Monthly Archives: January 2011

Seventeen Article Constitution of Prince Shotoku

Prince Shotoku, the famous prince, Buddhist, and politician, worked to modernize and bring 7th century Japan. I mentioned previously about the Twelve Cap and Rank system based on mainland Chinese models, but I wanted to explore the Seventeen-article constitution, or … Continue reading

Posted in Buddhism, Confucius, Japan, Politics, Religion | Leave a comment

Deflating Lust

This one’s for the “fellas”. So, let’s face it: we like girls. We spend a lot of time thinking about them, and desiring them. Sometimes that makes us less than gentlemen though in our weaker moments, or it interferes with … Continue reading

Posted in Buddhism, Religion, Theravada | 6 Comments

“American” Buddhism equals “Prostetant” Buddhism?

Recently I started reading a book recommended by friends on the Jodo Shu Buddhist Group email list called Practically Religious: Worldly Benefits and the Common Religion of Japan by Professors Ian Reader and George Tanabe Jr. I’ve read both their … Continue reading

Posted in Buddhism, Religion | 8 Comments

Early relations between Korea and Japan

Relations between Japan and Korea have always been complicated over the centuries, just as they are now but usually the emphasis has been on the modern period or medieval samurai period. This post is a chance to explore far earlier … Continue reading

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Kannon Bodhisattva in Tokyo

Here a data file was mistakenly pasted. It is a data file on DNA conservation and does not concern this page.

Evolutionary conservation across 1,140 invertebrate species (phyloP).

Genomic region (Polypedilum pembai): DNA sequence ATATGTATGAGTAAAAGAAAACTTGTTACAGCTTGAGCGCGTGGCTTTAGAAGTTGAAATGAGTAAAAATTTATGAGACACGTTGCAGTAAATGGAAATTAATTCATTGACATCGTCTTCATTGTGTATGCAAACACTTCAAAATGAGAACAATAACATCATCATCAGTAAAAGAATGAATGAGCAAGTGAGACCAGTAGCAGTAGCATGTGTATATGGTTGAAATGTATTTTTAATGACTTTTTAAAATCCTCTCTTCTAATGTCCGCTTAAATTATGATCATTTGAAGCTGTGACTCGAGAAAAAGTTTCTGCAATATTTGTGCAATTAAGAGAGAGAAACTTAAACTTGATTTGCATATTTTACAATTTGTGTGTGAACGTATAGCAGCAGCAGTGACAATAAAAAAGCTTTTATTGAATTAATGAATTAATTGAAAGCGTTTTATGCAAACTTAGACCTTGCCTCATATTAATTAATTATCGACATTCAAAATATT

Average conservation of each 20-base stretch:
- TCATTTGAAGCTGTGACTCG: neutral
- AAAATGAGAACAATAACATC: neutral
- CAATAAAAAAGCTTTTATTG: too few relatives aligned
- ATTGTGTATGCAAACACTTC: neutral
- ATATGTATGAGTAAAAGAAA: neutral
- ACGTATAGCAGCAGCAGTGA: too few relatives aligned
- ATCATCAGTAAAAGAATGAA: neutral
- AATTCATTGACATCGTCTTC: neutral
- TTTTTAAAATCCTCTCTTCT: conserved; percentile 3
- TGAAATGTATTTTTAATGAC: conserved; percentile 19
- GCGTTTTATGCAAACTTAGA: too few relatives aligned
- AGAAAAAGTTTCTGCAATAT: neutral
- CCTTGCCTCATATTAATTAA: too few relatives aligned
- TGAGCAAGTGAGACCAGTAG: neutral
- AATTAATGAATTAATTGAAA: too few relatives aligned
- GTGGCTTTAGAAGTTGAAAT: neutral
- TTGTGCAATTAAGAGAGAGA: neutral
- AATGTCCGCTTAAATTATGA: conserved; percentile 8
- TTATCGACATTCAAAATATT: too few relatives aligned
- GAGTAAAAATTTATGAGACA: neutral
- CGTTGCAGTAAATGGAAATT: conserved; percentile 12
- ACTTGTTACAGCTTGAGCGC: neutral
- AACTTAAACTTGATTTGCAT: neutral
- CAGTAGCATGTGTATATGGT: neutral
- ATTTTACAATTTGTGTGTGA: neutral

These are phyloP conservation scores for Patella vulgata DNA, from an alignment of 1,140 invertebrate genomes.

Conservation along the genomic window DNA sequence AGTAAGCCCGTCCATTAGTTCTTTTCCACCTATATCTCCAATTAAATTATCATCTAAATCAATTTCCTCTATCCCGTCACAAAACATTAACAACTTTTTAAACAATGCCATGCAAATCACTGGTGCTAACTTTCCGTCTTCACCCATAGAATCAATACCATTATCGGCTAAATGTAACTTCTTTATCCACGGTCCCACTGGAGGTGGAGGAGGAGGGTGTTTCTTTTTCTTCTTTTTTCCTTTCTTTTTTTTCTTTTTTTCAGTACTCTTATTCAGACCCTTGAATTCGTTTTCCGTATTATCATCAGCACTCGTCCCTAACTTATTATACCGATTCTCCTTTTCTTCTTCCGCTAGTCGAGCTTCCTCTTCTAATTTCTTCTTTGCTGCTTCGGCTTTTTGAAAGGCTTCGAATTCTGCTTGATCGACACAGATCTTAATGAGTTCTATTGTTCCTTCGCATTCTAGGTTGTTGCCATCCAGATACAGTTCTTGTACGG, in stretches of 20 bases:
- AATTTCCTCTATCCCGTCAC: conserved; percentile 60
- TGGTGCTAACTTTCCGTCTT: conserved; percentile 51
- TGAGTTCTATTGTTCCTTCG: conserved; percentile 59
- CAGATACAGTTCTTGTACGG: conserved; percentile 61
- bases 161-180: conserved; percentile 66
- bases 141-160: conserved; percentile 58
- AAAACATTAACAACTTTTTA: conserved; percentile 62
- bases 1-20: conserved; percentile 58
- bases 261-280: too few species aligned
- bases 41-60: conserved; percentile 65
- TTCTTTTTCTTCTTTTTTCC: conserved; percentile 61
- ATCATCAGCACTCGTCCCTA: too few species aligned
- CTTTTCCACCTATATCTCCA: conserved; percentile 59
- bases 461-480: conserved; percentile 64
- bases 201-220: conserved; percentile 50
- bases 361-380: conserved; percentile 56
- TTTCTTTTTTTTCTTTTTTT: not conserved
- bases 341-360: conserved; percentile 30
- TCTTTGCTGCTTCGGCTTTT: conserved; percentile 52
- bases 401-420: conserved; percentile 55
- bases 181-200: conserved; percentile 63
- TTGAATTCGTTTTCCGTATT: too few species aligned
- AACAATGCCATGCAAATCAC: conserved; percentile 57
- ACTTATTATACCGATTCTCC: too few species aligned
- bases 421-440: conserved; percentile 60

This is a photo I took in Japan recently at a temple called Daienji in the Meguro Ward of Tokyo, thanks to reader “Johnl” for the tour: This is a statue of the Bodhisattva Kannon, who is one of the … Continue reading

Posted in Buddhism, Japan, Religion, Travel | 4 Comments

Hachiko Statue at Shibuya

On my recent trip to Japan, I spent a day with blog reader “John” and my little girl who wanted to come along. We opted to meet at the famous Hachiko statue in Shibuya, but I am embarrassed to admit … Continue reading

Posted in Japan, Travel | 2 Comments

Buddhist Karma in simple terms

Lately, I’ve been reading a book from 17th century China by a famous Buddhist named Oǔ-YÌ (蕅益, 1599- 1655) who provided a commentary on the Amitabha Sutra, one of my personal favorite sutras.2 Towards the beginning he writes the following: … Continue reading

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The Ideal Samurai: myth or real?

On the flight back to the US, I picked up a copy of the famous Samurai “book” called the Hagakuré (葉隠れ). Translated as “Hidden Leaves”, the book comprised of collected sayings by retired samurai and retainer Yamamoto Tsunetomo in his … Continue reading

Posted in Confucius, Japanese, Language, Religion | 4 Comments

Quotes from the Virmalakirti Sutra

The Virmalakirti Sutra is among the oldest of the Mahayana Buddhist texts, but it’s one I’ve never really read. That is, until tonight, when I saw a passage of it quoted in Ou-I’s commentaries on the Amitabha Sutra, provided by … Continue reading

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Happy Second Blogirthday!

I’ve beaten my personal blogging record, and the JLR has officially survived a second year! After the blog passed its first birthday, I wasn’t sure I could still sustain it a second year, well beyond the lifespan of previous blogs, … Continue reading

Posted in General | 12 Comments